Happy Wednesday, Boulder. Here’s what’s going on.

For today, I cover flood mitigation and the challenges therein. Boulder has the highest risk of flooding in Colorado with 16 creeks and streams flowing into the city. As much of the town was built before floodplain management was common, many neighborhoods in Boulder are built in highly floodable areas.

As part of the city’s latest attempt to mitigate this risk, this week the Utilities Department will present a plan to City Council for the Goose Creek and Two Mile Creek drainages. One stretch of this plan, however, is making a few residents unhappy. They say a wildlife corridor currently sits where the city envisions a wide flood-conveyance ditch, highlighting a main conundrum of flood mitigation.

Also, John Herrick brings you a story on evictions. The city is changing who qualifies for rental assistance under its eviction prevention program so it doesn’t run out of money before the year’s end. In order to qualify for up to $3,000 in rental assistance, tenants will now need to have a court date for an eviction hearing. Previously, practically anyone who needed help paying rent could receive financial assistance.

Enjoy your day. I’ll see you Friday.

— Tim, reporter

What to know today

  • Sunny 70s: Today is a respite from the rain, so enjoy it — unless you enjoy rain, in which case suffer through today knowing wet will return tomorrow. Yet after dropping to the 60s for Thursday and Friday, we’ll be in the 70s for some time. Summer, it appears, is determined to come.
  • City ballot measure proposed to pay for arts: City of Boulder residents are circulating a ballot measure petition to reauthorize the .15% sales tax, which is set to expire at the end of 2024, and spend the revenue on city arts programs and grants to local nonprofits.
    • The Arts for Boulder initiative is backed by members of the arts community — including Create Boulder — who have long advocated for more arts funding. “Boulder spends just $17 per capita annually on cultural affairs compared to $43 per capita from similar cities. That’s just not right. Boulder is better than this,” Travis Albright, the chief operating officer of eTown, said in an email this week drumming up support for the petition.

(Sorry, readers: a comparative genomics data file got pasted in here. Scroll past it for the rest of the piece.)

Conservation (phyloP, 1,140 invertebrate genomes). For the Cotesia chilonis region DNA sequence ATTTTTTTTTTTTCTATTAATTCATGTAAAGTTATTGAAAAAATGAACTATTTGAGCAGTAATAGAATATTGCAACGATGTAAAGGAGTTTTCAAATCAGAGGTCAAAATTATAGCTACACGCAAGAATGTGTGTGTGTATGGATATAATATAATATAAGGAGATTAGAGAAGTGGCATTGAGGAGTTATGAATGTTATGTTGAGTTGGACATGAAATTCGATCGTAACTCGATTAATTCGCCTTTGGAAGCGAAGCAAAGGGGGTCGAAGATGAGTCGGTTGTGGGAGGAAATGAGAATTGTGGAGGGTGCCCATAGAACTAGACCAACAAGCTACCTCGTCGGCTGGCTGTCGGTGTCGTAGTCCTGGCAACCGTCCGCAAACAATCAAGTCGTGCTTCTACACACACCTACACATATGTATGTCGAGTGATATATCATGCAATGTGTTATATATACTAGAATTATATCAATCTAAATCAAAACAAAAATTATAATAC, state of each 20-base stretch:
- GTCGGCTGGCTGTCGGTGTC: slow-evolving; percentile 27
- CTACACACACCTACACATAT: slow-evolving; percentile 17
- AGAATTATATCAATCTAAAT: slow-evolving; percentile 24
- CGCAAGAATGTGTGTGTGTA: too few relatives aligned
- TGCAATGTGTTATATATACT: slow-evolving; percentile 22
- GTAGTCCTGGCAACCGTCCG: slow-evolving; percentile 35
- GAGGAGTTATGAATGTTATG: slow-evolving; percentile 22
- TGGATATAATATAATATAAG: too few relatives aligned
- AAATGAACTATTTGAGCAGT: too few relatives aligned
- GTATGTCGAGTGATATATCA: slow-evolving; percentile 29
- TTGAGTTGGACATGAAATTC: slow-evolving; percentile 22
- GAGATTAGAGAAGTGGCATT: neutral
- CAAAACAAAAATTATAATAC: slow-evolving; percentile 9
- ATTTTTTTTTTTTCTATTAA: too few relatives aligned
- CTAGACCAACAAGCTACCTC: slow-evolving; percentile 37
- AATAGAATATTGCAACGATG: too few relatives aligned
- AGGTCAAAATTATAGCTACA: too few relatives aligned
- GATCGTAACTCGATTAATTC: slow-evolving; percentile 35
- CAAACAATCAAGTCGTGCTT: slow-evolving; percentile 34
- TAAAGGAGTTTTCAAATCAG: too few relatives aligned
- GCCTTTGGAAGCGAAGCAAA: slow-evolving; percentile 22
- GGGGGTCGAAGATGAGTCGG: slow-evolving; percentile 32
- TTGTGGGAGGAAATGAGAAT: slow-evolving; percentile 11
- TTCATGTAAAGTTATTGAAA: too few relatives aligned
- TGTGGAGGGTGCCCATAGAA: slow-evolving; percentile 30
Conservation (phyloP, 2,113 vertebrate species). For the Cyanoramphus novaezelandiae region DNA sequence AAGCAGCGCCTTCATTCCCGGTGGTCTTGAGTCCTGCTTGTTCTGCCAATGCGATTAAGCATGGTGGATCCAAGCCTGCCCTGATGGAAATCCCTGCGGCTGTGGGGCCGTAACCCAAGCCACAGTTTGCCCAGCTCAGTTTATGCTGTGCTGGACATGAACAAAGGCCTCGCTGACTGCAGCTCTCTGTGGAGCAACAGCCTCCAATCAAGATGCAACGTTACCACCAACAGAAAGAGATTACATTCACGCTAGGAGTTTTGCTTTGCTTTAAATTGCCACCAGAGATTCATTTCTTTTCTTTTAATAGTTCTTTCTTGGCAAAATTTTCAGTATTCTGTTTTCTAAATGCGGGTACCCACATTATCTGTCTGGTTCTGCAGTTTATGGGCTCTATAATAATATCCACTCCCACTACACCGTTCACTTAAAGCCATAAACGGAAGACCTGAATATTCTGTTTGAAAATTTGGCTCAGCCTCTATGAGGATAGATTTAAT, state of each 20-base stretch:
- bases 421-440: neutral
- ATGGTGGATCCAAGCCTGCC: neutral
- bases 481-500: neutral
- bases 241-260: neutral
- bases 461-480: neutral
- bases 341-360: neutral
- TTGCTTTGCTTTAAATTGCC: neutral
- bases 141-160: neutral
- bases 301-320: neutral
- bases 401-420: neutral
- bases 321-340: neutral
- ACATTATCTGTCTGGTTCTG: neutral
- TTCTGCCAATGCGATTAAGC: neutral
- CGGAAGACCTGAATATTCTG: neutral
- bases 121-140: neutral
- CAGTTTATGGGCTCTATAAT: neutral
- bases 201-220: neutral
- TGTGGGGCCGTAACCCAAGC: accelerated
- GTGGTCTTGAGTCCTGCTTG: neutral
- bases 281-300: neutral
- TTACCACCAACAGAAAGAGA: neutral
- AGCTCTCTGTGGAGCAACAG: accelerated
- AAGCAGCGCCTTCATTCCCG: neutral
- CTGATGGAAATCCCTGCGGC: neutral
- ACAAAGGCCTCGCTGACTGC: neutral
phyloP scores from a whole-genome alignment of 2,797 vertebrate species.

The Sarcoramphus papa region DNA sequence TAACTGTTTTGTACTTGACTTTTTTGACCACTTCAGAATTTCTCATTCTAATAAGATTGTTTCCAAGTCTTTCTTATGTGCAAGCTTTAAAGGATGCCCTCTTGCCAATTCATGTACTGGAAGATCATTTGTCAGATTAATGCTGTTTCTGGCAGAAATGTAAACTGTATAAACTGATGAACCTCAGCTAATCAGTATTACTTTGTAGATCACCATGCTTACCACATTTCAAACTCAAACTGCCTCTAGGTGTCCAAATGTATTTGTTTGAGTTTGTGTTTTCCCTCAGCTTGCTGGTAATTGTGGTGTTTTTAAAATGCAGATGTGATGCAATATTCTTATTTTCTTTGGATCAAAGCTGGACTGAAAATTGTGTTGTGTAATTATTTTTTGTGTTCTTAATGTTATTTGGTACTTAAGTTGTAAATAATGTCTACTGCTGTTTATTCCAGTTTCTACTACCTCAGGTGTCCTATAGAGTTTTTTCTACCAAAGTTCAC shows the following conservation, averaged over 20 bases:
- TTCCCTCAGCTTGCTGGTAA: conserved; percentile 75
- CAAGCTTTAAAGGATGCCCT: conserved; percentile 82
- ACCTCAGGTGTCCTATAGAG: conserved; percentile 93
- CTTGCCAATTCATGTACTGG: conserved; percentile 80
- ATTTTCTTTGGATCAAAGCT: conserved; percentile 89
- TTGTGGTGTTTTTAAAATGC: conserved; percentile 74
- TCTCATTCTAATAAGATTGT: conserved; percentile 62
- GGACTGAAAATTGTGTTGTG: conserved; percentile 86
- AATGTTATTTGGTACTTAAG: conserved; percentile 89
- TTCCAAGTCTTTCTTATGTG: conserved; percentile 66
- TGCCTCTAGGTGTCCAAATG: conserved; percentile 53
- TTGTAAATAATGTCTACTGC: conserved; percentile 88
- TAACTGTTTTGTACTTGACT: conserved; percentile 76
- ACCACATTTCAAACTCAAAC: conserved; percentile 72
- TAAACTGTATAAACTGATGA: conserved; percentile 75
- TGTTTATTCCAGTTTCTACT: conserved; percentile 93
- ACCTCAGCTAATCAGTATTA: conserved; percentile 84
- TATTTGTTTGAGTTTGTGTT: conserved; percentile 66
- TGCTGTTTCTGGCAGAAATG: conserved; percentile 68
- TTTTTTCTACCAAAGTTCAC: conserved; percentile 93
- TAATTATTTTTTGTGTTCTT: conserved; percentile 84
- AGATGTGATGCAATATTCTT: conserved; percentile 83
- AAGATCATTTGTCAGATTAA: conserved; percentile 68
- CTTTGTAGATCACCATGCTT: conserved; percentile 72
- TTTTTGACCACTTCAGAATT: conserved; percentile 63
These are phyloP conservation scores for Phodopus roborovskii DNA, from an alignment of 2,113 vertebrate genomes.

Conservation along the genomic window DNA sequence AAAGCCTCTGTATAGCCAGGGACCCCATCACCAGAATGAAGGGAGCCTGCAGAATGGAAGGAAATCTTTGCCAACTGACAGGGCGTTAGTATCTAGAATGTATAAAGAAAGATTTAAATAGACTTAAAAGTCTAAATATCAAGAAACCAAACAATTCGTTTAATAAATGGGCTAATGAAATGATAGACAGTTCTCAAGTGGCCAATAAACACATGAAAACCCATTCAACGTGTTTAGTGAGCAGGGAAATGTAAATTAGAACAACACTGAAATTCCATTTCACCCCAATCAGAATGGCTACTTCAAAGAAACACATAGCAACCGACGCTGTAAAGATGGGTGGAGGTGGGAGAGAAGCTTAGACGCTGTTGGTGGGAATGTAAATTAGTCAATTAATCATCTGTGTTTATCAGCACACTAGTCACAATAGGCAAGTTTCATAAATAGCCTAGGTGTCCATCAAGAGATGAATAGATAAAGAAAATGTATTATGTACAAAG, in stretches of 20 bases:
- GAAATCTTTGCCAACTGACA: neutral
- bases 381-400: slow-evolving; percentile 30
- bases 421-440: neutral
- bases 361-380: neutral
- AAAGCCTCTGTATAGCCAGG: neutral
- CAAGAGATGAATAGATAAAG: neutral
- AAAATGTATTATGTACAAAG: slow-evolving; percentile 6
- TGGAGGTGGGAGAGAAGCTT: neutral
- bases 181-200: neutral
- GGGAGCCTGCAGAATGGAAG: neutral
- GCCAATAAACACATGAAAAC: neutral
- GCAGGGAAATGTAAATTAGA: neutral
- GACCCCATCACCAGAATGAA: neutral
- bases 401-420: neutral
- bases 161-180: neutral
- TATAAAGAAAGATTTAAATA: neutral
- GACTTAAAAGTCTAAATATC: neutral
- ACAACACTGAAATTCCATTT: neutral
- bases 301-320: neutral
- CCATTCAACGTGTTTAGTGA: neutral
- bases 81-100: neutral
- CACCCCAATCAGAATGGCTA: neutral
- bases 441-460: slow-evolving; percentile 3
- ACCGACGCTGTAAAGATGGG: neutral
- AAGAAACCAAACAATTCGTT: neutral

• The initiative may end up competing with other ideas over what to do with the sales tax, which is expected to generate $7.25 million in revenue next year, according to city officials. It has historically been used for general purposes, such as fire, police, human services and other broad programs.
    • During a Boulder City Council meeting last week, city officials recommended a 2023 ballot measure to extend the sales tax for a “non-exclusive” purpose. “We feel quite strongly that this is a critical general fund revenue source,” Kara Skinner, the city’s chief financial officer, told councilmembers. “If it was not renewed or dedicated to a specific purpose, it would create a budget gap.”
    • The Arts for Boulder ballot measure petition is the second petition to be circulated ahead of the November city election. The first, Safe Zones 4 Kids, seeks to ensure the city prioritizes clearing out tents and propane tanks used by homeless people near schools, sidewalks and multi-use paths.
    • Both measures need 3,437 signatures from registered voters by June 9 in order to qualify for the November ballot.
  • Air pollution protection leaves much to be desired: Last week, the Colorado General Assembly passed the Protecting Communities from Air Pollution Act (HB23-1294), aimed at addressing the public health crisis caused by air pollution. Despite industry pressure weakening the proposed regulations, the legislation does still contain some crucial measures: increased enforcement of air and oil and gas permits and a strengthened air quality complaint process.
    • An interim committee established under the bill will continue working towards stronger air quality regulations in Colorado. Over the summer, the committee will explore additional measures to reduce ground-level ozone and identify potential reforms to the permitting process. This comes after the Front Range’s air quality was classified as “severe” last September by the Environmental Protection Agency for its high levels of ground-level ozone.